NORTH ANDOVER (CBS) – With all the multi-car pileups and slippery roads after all this snow, what should you do to keep yourself safe on the roads? We got advice from the experts.
“When you’re driving down the road and something happens suddenly in front of you, you really want to hit the brakes, pause and steer,” says Kevin Stromski who teaches crash prevention for In Control in North Andover.READ MORE: Gillette Stadium Mass COVID Vaccination Site Closes
It can happen in a split second, and how you respond makes all the difference in an emergency. “A lot of time, people don’t hit the brakes hard enough,” says Stromski.
How hard should you hit those brakes if you’re skidding or have to stop fast in this nasty weather? “The ideal way to hit the brakes is fast and hard,” he says. And stay on the brake. Don’t let up. That’s if you have ABS, anti-lock brakes, and most cars do.READ MORE: When Will The FDA Give COVID Vaccines Full Approval? Dr. Mallika Marshall Answers Your Questions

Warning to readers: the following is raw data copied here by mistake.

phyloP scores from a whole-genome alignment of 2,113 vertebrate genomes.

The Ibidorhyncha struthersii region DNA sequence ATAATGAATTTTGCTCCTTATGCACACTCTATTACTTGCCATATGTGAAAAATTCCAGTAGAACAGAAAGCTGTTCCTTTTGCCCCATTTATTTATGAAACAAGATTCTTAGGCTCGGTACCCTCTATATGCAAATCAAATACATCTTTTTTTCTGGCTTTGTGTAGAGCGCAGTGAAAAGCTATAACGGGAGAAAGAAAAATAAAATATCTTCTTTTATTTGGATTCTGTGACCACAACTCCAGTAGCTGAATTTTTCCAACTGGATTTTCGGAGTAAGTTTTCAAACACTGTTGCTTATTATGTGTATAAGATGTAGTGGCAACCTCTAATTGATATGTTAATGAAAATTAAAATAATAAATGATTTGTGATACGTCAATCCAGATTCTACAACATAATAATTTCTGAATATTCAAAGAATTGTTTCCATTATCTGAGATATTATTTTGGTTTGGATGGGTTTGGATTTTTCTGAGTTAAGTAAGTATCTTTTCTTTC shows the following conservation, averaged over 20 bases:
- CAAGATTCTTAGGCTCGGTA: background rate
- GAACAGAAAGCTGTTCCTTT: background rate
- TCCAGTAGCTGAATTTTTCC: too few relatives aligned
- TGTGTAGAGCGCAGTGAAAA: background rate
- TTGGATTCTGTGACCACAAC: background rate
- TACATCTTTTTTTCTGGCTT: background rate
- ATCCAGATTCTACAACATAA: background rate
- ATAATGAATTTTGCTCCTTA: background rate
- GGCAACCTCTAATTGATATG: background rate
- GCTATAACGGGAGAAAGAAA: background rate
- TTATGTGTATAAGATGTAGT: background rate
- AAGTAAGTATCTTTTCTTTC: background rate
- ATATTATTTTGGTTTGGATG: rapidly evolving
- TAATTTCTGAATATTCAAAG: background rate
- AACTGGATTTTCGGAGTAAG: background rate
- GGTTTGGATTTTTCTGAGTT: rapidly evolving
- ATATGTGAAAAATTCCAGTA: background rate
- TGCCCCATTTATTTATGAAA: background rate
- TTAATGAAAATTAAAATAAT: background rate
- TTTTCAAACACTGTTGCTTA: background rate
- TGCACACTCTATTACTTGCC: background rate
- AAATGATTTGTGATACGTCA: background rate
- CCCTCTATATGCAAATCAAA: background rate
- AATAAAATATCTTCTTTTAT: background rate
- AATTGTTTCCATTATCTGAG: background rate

When you hit them hard you’ll hear a disturbing racket. “It’s a terrible, vibrating, pulsating sound that sounds like there’s something wrong with your vehicle,” says Stromski. But it really means it’s doing what it’s supposed to do, pumping your brakes faster than you ever could. And that means you have a chance of controlling your car.
“Minimal steering. You want to make sure you don’t over correct with that steering wheel because that’s really how you can start to lose control,” says Stromski. And one more thing. “The best thing you can do for yourself is get a set of winter tires,” he says.
And he did a test for us, driving a car outfitted with snow tires and another with all season tires. He drove at about 35 miles per hour and hit the brakes. “The braking distance for the vehicle with all season tires was twice as long as the vehicle with snow tires,” says StromskiMORE NEWS: Massachusetts Reports 44 New COVID Cases, 8 Additional Deaths
Of course keeping your speed down and leaving extra room between yourself and the next car will also make a big difference.